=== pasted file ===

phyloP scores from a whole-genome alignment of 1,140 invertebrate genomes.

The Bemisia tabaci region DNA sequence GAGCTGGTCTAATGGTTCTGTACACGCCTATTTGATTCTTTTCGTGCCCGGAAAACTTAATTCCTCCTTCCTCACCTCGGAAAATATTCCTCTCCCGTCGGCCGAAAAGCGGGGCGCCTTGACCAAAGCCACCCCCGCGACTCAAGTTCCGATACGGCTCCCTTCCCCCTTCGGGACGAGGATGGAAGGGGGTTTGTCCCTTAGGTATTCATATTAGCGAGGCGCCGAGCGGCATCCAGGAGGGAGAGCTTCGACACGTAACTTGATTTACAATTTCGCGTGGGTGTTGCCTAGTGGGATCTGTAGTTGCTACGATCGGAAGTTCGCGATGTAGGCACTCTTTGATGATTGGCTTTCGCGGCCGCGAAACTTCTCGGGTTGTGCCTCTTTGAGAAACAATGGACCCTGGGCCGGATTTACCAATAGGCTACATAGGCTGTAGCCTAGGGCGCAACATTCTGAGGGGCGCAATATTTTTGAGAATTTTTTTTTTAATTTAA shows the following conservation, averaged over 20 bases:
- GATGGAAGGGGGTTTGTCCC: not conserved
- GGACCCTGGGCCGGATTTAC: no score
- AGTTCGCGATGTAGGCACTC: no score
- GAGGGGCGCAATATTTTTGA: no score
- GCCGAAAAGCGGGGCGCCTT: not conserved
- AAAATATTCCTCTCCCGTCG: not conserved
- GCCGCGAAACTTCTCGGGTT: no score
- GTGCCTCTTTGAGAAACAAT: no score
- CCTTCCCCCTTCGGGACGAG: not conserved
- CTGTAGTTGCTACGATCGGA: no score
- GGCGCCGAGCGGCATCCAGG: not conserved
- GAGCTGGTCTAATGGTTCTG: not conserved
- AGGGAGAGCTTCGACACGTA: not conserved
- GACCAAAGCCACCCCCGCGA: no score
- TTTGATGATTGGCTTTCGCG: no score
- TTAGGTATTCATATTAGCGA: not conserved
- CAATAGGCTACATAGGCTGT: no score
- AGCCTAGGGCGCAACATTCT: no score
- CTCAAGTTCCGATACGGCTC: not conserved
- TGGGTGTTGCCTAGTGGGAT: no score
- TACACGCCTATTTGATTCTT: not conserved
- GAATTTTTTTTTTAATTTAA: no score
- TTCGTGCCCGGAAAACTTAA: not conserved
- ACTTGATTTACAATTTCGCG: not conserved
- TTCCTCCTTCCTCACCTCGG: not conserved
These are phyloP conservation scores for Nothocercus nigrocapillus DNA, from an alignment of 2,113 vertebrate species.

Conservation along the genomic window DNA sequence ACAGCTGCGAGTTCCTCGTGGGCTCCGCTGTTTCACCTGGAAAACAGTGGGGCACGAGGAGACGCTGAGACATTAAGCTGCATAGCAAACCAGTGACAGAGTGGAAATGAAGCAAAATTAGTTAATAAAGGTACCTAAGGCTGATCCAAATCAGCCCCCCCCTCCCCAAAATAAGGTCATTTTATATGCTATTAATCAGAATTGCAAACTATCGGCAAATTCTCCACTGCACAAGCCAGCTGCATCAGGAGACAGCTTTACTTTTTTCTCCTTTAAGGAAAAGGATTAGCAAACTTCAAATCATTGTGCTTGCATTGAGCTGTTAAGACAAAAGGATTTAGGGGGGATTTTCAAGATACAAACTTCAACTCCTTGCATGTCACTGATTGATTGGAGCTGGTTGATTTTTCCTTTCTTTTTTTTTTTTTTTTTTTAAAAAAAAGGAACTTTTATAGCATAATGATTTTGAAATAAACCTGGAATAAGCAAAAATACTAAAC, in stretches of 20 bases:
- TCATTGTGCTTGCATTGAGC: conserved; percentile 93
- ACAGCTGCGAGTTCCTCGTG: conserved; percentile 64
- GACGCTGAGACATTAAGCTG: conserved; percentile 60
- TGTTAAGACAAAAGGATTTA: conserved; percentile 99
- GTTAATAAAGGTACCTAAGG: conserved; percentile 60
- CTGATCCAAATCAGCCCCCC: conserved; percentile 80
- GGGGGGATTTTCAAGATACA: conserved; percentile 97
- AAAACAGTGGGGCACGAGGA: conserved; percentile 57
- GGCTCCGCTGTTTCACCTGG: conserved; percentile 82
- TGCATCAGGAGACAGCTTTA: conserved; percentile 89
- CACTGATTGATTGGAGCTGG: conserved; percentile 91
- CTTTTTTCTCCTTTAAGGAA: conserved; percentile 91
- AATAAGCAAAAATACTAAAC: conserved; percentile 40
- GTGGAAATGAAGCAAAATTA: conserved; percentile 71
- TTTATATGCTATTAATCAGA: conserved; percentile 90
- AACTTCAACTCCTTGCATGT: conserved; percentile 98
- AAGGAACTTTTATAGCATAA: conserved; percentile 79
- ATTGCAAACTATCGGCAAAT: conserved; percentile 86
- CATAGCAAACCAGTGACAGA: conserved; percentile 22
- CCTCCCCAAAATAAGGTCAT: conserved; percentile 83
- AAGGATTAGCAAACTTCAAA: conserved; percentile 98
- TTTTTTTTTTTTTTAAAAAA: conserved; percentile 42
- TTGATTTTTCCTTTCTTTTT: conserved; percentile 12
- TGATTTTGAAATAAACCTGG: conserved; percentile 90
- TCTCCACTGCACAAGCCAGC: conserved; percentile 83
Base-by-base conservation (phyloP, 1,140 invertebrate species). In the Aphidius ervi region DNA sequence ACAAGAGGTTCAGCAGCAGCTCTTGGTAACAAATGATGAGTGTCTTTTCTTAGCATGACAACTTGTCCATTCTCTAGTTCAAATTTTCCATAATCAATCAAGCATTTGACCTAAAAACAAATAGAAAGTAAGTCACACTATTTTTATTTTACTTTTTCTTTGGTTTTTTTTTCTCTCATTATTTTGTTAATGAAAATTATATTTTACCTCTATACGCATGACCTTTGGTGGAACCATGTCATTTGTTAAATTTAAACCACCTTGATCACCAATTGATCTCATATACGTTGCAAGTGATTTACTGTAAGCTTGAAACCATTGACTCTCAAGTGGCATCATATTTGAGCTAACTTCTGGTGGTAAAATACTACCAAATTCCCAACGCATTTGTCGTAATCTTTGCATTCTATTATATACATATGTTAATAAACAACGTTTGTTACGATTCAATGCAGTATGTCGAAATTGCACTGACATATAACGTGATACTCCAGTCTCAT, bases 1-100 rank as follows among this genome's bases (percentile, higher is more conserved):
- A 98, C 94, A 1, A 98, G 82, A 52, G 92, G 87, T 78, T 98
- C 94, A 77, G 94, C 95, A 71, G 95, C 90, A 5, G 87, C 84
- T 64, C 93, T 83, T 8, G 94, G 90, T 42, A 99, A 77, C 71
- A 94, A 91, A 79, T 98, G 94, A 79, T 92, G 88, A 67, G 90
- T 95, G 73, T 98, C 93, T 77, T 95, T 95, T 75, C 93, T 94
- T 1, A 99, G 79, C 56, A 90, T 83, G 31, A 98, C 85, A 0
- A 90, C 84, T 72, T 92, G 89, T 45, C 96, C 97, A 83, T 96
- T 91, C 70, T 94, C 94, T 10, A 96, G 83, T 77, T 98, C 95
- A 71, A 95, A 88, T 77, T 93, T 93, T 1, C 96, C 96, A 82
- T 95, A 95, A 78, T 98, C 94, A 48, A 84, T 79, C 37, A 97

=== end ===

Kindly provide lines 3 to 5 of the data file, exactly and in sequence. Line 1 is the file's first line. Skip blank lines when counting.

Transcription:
- GATGGAAGGGGGTTTGTCCC: not conserved
- GGACCCTGGGCCGGATTTAC: no score
- AGTTCGCGATGTAGGCACTC: no score